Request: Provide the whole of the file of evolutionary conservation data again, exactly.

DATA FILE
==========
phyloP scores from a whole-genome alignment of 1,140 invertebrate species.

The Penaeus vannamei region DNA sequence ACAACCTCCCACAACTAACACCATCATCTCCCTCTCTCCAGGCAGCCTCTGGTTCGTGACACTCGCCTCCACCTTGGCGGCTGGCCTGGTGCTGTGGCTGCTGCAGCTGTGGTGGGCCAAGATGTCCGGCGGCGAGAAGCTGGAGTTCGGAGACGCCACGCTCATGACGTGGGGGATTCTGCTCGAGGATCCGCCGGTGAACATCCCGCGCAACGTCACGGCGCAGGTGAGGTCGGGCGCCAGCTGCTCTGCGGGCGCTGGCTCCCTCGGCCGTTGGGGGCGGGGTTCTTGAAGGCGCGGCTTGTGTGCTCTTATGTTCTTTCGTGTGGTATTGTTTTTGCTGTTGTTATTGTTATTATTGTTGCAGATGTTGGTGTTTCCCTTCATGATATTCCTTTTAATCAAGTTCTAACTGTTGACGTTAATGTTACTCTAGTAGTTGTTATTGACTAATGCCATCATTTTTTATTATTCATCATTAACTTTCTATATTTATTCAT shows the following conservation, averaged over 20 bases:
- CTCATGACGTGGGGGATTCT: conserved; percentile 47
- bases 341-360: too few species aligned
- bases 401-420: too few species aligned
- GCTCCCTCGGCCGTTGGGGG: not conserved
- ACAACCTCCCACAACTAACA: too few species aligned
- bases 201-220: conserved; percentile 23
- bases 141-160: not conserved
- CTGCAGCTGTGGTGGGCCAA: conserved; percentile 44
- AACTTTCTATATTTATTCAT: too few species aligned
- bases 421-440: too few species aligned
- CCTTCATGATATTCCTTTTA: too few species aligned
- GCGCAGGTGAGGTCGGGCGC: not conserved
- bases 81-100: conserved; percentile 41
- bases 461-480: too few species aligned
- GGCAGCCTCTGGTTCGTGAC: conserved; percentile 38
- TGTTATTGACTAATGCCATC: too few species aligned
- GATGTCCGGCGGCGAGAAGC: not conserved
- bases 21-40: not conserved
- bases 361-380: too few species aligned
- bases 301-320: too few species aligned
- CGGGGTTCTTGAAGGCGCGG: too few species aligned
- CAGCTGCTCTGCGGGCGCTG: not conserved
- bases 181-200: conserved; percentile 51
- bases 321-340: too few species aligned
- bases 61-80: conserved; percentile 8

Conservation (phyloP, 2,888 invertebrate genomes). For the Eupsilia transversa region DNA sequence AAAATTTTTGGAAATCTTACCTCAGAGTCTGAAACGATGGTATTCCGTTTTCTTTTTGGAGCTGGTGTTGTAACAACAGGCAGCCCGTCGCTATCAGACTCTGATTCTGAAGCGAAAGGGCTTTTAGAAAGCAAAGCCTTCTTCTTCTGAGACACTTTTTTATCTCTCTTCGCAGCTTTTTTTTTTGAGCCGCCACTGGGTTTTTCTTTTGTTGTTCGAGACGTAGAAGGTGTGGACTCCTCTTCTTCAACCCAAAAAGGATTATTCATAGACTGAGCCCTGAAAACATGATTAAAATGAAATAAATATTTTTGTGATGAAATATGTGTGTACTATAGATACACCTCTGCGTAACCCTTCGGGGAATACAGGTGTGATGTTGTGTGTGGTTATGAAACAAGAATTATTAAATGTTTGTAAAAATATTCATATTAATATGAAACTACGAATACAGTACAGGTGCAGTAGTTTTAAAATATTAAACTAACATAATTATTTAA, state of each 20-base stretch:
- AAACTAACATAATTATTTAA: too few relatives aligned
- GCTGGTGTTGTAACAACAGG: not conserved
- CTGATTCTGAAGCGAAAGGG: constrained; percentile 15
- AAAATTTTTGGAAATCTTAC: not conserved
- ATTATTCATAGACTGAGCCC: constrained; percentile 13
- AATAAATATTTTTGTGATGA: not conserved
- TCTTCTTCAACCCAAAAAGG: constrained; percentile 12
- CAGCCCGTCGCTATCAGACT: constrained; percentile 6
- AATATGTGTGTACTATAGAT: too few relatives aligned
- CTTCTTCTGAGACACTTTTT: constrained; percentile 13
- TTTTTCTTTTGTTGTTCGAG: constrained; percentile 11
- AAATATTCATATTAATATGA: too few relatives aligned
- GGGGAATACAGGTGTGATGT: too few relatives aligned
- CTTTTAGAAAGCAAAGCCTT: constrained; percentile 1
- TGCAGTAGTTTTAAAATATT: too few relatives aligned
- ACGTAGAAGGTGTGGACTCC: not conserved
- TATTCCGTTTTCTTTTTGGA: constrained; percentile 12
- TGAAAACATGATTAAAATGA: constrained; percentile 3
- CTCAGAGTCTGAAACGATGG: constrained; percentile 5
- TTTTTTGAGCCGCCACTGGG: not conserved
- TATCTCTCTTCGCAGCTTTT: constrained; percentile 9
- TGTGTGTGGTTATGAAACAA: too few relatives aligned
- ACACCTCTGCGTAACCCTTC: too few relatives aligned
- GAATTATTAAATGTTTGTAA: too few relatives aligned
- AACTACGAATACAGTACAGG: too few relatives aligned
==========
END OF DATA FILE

phyloP scores from a whole-genome alignment of 1,140 invertebrate species.

The Penaeus vannamei region DNA sequence ACAACCTCCCACAACTAACACCATCATCTCCCTCTCTCCAGGCAGCCTCTGGTTCGTGACACTCGCCTCCACCTTGGCGGCTGGCCTGGTGCTGTGGCTGCTGCAGCTGTGGTGGGCCAAGATGTCCGGCGGCGAGAAGCTGGAGTTCGGAGACGCCACGCTCATGACGTGGGGGATTCTGCTCGAGGATCCGCCGGTGAACATCCCGCGCAACGTCACGGCGCAGGTGAGGTCGGGCGCCAGCTGCTCTGCGGGCGCTGGCTCCCTCGGCCGTTGGGGGCGGGGTTCTTGAAGGCGCGGCTTGTGTGCTCTTATGTTCTTTCGTGTGGTATTGTTTTTGCTGTTGTTATTGTTATTATTGTTGCAGATGTTGGTGTTTCCCTTCATGATATTCCTTTTAATCAAGTTCTAACTGTTGACGTTAATGTTACTCTAGTAGTTGTTATTGACTAATGCCATCATTTTTTATTATTCATCATTAACTTTCTATATTTATTCAT shows the following conservation, averaged over 20 bases:
- CTCATGACGTGGGGGATTCT: conserved; percentile 47
- bases 341-360: too few species aligned
- bases 401-420: too few species aligned
- GCTCCCTCGGCCGTTGGGGG: not conserved
- ACAACCTCCCACAACTAACA: too few species aligned
- bases 201-220: conserved; percentile 23
- bases 141-160: not conserved
- CTGCAGCTGTGGTGGGCCAA: conserved; percentile 44
- AACTTTCTATATTTATTCAT: too few species aligned
- bases 421-440: too few species aligned
- CCTTCATGATATTCCTTTTA: too few species aligned
- GCGCAGGTGAGGTCGGGCGC: not conserved
- bases 81-100: conserved; percentile 41
- bases 461-480: too few species aligned
- GGCAGCCTCTGGTTCGTGAC: conserved; percentile 38
- TGTTATTGACTAATGCCATC: too few species aligned
- GATGTCCGGCGGCGAGAAGC: not conserved
- bases 21-40: not conserved
- bases 361-380: too few species aligned
- bases 301-320: too few species aligned
- CGGGGTTCTTGAAGGCGCGG: too few species aligned
- CAGCTGCTCTGCGGGCGCTG: not conserved
- bases 181-200: conserved; percentile 51
- bases 321-340: too few species aligned
- bases 61-80: conserved; percentile 8

Conservation (phyloP, 2,888 invertebrate genomes). For the Eupsilia transversa region DNA sequence AAAATTTTTGGAAATCTTACCTCAGAGTCTGAAACGATGGTATTCCGTTTTCTTTTTGGAGCTGGTGTTGTAACAACAGGCAGCCCGTCGCTATCAGACTCTGATTCTGAAGCGAAAGGGCTTTTAGAAAGCAAAGCCTTCTTCTTCTGAGACACTTTTTTATCTCTCTTCGCAGCTTTTTTTTTTGAGCCGCCACTGGGTTTTTCTTTTGTTGTTCGAGACGTAGAAGGTGTGGACTCCTCTTCTTCAACCCAAAAAGGATTATTCATAGACTGAGCCCTGAAAACATGATTAAAATGAAATAAATATTTTTGTGATGAAATATGTGTGTACTATAGATACACCTCTGCGTAACCCTTCGGGGAATACAGGTGTGATGTTGTGTGTGGTTATGAAACAAGAATTATTAAATGTTTGTAAAAATATTCATATTAATATGAAACTACGAATACAGTACAGGTGCAGTAGTTTTAAAATATTAAACTAACATAATTATTTAA, state of each 20-base stretch:
- AAACTAACATAATTATTTAA: too few relatives aligned
- GCTGGTGTTGTAACAACAGG: not conserved
- CTGATTCTGAAGCGAAAGGG: constrained; percentile 15
- AAAATTTTTGGAAATCTTAC: not conserved
- ATTATTCATAGACTGAGCCC: constrained; percentile 13
- AATAAATATTTTTGTGATGA: not conserved
- TCTTCTTCAACCCAAAAAGG: constrained; percentile 12
- CAGCCCGTCGCTATCAGACT: constrained; percentile 6
- AATATGTGTGTACTATAGAT: too few relatives aligned
- CTTCTTCTGAGACACTTTTT: constrained; percentile 13
- TTTTTCTTTTGTTGTTCGAG: constrained; percentile 11
- AAATATTCATATTAATATGA: too few relatives aligned
- GGGGAATACAGGTGTGATGT: too few relatives aligned
- CTTTTAGAAAGCAAAGCCTT: constrained; percentile 1
- TGCAGTAGTTTTAAAATATT: too few relatives aligned
- ACGTAGAAGGTGTGGACTCC: not conserved
- TATTCCGTTTTCTTTTTGGA: constrained; percentile 12
- TGAAAACATGATTAAAATGA: constrained; percentile 3
- CTCAGAGTCTGAAACGATGG: constrained; percentile 5
- TTTTTTGAGCCGCCACTGGG: not conserved
- TATCTCTCTTCGCAGCTTTT: constrained; percentile 9
- TGTGTGTGGTTATGAAACAA: too few relatives aligned
- ACACCTCTGCGTAACCCTTC: too few relatives aligned
- GAATTATTAAATGTTTGTAA: too few relatives aligned
- AACTACGAATACAGTACAGG: too few relatives aligned